Pain in your knees are troublesome and often influences your everyday life, like walking or climbing stairs. There are three different types of arthritis that can affect your knees. The most common type of arthritis is osteoarthritis (OA), a progressive condition where the cartilage between your bones, in this case the femur and tibia, degenerate over time. It is similar to getting grey hair, it is a completely normal part of aging. Osteoarthritis normally affects the “big” joints in the body that are subject to a lot of wear and tear, like the knees, hips and shoulders.

Rheumatoid arthritis is an inflammatory condition that affects not only one, but multiple joints, like the wrist and fingers. It is a systemic condition and disrupts the joint surfaces.

Post-traumatic arthritis develops after an injury directly to the knee. Post-traumatic arthritis doesn’t happen immediately after the trauma, it occurs mostly as an end result after years of repetitive damage to the structures inside the knee joint. This can happen because of a meniscus tear, ligament injury, fracture or surgery. Physiotherapists are qualified to distinguish between the different types of arthritis and help you to make the changes needed to live with  knee joint osteoarthritis.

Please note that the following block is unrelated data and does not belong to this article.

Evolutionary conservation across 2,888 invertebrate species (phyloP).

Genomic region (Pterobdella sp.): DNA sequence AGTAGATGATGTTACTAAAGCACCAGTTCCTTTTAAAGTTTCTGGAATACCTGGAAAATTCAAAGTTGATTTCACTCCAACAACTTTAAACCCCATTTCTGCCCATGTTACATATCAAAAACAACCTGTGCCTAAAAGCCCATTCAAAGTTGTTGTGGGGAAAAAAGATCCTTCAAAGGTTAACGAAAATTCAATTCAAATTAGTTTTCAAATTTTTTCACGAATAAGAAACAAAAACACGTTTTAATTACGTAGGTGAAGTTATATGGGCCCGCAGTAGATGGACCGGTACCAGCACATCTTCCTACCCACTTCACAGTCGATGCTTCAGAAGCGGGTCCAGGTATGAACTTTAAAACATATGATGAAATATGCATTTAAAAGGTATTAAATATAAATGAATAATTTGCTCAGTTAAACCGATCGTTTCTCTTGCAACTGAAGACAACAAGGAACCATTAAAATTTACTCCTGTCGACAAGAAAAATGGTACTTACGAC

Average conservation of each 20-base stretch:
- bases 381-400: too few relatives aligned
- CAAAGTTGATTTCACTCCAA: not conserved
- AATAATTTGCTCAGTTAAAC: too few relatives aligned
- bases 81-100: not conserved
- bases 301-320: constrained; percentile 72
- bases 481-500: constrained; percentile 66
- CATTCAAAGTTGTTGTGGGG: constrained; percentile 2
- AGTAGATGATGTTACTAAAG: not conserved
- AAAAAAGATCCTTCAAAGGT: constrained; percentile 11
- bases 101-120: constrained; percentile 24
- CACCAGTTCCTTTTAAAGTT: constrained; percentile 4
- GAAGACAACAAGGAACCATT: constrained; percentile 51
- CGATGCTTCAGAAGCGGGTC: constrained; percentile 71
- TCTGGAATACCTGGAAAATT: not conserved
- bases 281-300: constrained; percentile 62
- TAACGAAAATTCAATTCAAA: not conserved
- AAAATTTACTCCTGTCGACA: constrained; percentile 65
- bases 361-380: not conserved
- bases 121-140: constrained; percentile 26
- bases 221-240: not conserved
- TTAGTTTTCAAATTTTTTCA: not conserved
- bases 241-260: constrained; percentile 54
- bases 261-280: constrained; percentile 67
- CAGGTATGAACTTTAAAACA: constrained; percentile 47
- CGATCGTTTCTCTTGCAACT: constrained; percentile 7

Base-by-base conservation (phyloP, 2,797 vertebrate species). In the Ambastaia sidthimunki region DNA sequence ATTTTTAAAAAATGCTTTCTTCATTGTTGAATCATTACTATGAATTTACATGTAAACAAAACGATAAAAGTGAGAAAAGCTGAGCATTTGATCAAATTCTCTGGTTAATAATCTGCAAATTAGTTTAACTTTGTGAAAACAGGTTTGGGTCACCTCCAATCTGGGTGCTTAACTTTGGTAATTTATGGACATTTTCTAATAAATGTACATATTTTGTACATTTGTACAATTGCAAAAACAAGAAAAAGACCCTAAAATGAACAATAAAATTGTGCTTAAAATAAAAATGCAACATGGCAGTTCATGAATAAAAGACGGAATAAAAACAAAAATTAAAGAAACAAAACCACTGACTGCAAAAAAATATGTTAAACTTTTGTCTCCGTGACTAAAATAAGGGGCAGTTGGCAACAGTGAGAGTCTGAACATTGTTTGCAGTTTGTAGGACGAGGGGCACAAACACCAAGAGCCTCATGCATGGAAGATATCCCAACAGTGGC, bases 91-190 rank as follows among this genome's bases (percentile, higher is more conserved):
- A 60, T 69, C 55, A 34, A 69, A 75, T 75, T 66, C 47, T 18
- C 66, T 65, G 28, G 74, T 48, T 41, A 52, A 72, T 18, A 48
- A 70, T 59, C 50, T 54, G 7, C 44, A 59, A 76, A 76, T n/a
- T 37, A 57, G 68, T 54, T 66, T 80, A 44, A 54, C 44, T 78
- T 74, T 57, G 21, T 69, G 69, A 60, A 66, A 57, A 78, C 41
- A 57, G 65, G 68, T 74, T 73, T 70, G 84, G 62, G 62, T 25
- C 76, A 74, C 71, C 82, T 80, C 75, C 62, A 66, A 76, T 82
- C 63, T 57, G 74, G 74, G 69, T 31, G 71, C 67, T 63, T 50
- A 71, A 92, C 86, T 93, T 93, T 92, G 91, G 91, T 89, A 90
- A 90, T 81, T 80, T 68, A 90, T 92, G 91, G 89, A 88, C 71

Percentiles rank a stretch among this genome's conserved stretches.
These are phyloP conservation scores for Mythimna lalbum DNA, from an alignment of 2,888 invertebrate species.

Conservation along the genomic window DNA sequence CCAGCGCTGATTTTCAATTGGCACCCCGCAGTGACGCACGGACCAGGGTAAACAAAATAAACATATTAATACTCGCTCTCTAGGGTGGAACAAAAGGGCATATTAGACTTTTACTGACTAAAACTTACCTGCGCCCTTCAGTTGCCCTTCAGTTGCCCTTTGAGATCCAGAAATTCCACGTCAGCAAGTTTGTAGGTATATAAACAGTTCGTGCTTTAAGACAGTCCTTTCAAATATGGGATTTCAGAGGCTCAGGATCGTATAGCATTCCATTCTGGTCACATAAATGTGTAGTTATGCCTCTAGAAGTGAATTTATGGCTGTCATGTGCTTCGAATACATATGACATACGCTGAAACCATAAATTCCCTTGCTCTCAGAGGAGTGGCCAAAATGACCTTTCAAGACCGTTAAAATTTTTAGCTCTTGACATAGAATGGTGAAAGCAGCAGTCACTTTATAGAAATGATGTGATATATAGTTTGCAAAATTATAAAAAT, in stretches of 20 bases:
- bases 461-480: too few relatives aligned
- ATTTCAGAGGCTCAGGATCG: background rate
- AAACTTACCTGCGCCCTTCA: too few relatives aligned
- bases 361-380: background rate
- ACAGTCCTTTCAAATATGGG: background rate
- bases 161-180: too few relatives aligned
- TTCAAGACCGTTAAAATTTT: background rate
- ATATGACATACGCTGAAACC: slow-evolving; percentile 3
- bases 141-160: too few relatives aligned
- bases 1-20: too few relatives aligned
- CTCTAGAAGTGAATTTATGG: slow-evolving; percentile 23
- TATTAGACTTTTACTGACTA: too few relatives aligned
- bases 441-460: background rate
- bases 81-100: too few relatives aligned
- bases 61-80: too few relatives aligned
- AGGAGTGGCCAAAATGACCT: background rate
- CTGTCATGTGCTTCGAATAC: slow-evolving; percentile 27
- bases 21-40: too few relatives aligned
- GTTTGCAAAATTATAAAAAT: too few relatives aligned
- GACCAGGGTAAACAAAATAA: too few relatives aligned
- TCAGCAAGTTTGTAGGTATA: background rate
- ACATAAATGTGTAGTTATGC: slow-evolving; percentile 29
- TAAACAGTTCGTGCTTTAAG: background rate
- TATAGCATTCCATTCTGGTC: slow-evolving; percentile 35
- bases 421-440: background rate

Each person’s case is unique and we want to address your specific needs. If you would like us to investigate or provide some insight about knee joint osteoarthritis, we invite you to contact us by clicking the link below.
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What is the knee joint made up of?

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Your knee joint is a synovial hinge joint that connects the femur (thigh bone) to the tibia (shin bone).  There are two joints that work together to bend and straighten the knee:

1) the tibiofemoral joint, between the femur and tibia, and the

2) patellofemoral joint, between the patella (kneecap) and the femur.

These two joints work together to form a hinge joint, that allows movement in only one plane, allowing the knee to bend and straighten. There is a very slight rotary component to knee movement with weight bearing too, but this is under unconscious control. This  is important when the knee is loaded and moving, like during a single leg squat.